I spent 30 days practising this, and then began building on top of it. 

Case study 9: Lyndsay

47:15 - 

About Lyndsay

  • I'm 43, and a sales rep working for a medical based company in Taupo, New Zealand. 
  • I'm married to a committed age group triathlete and I have a 4 year old boy and a 15 month daughter. 
  • I grew up doing many individual team sports - 400-800m on the track and short course breast stroke. 
  • In recent years I've been heavily involved in multi sport including off course running, downhill mountain biking, down river kayaking. 
  • I've done 70.3 team races, marathons and team Olympics. 
  • I love off road running, especially through the forest. 
  • My current long term focus is to quality for the 2020 70.3 World Champs which is a big challenge as I've never done a full 70.3 before. 

Balancing family, work and triathlon

  • I like doing a 15-20 minute workout with a focus on flexibility, core strength, glute strength and muscle activation each morning. 

    I use bands, body weight and swiss balls, ranging from 20-50 reps. 

    This is always accompanied with 750ml fluids. 
  • I never miss that session, and I'm always happy I've done it. 
  • Consistency is key, and really making sure that I stay away from getting a flu or cold as much as possible. 

    If I feel an illness coming on I'll pull right back on intensity to stop the anaerobic bacteria perforation. 

    A lot of times I'll use a bacterial mouthwash or throat guard to help this as much as possible. 
  • The key thing is for the family to spend time together while still achieving goals. 
  • Having clearly communication between family and wife about goals is really important. 
  • Also having a strong day care system or family and friends to support with child care is vital. 
  • I try to utilise travel time, but mainly use your imagination as much as possible. 
  • My little boy currently wants to ride his bike, and he's getting up to 5-6km so we can now do a run while he's on the bike. 
  • Make sure you're well prepared with food, drink, nappies, weather wear - which can all be help in the buggy you pull with the infant in.

    This extra weight increases the resistance and can be good for strength work on the bike and run.
  • My wife and I also tag team sessions such as swimming - she'll go first and then I can go after to ensure they kids are being cared for. 
  • In the summer it's much easier as we can go down to the lake. 
  • Time wise, one of the hardest things to get in was the long rides. 

    In summer we can leave at 4-5 am and get a good ride in. 

    I often do this on my mountain bike to increase rolling resistance, and decreases the time to fatigue, which I notice when I jump on my road or TT bike. 
  • You need to accept and be happy for what you can achieve as long as your family are involved. 
  • Your kids can watch what you're doing and follow this in the future - my son wants to do Ironkids next year which will be great for him.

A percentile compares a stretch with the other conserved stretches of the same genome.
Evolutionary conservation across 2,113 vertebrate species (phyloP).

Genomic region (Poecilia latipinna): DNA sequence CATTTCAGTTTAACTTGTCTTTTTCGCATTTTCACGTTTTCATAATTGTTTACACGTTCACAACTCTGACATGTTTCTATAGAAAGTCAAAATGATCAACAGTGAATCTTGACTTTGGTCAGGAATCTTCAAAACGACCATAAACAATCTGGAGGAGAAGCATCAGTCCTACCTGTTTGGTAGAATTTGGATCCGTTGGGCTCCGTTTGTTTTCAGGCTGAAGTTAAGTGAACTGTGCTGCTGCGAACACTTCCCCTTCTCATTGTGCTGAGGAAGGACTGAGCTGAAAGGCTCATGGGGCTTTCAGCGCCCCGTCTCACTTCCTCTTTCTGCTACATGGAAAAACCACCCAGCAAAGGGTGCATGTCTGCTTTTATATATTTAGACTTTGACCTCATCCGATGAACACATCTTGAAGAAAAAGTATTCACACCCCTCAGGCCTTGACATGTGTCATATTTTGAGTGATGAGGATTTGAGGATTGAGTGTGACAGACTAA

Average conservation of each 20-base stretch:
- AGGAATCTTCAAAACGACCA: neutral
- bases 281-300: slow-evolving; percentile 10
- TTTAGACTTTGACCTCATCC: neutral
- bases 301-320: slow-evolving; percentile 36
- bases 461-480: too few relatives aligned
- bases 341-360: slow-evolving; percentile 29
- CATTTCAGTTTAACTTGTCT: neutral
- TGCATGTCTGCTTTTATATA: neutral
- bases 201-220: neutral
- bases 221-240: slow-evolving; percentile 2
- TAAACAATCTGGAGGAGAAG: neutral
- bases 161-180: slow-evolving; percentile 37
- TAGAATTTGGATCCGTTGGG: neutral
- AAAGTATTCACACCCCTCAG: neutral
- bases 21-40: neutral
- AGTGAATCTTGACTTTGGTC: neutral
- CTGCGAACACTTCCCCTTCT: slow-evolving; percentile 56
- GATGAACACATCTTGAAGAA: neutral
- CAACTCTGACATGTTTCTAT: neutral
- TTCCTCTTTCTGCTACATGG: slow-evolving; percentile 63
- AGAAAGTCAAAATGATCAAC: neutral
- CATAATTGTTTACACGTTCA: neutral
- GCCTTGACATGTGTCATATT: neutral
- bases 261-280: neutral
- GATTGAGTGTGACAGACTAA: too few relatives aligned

• My methodology is to be precise but creative - what you do should not affect what is planned tomorrow, focus on the big picture. 
  • Scheduling varies a lot based on the time of the year. 

    At the moment it's winter so I'm focusing a lot on diet to get my body weight down without stressing it out too much. 
  • Safety is a really important thing, and this comes down to consistency and reducing the risk of injuries or illness which keeps you moving forwards. 
  • When I go away, I always take a pillow that I sleep well with - sleep is so important. 
  • Working with kids is lots of fun and there's lots you can do, but be prepared with things in the buggy for them such as snacks and entertainment. 
  • Know what works for you, and having key goals really helps. 
  • It may help to set out clear guidelines with friends if you're training with them and use this to tag team childcare too. 
  • Share goals with your partner and children! 

Links, resources and contact

Links and resources mentioned

Connect with host Mikael Eriksson


Hi! I'm your host Mikael,

I am a full-time triathlon coach and an ambitious age-group triathlete. My goal is podium at the Finnish national championships within the next few years.

I first started the website Scientific Triathlon in autumn 2015 as a passion project to share my learnings with a larger triathlon audience. Later on, in early 2017 I started the podcast That Triathlon Show. 

I sincerely want you to contact me to

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Mikael Eriksson

I am a full-time triathlon coach, founder of Scientific Triathlon, and host of the top-rated podcast That Triathlon Show. I am from Finland but live in Lisbon, Portugal.

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  • Hello I have a question for another podcast. Is there any benefit to breath holding 2 hours prior to a training ?

    The reason why I say 2 hours is because hypoxic training reduces the effectiveness of the session.
    The book oxygen advantage claims that there is an increase in V02 max 2 hours post breath holding session
    I know you probably won’t find any studies but I want to hear your thoughts. I know free divers take iron pills as a suppliment.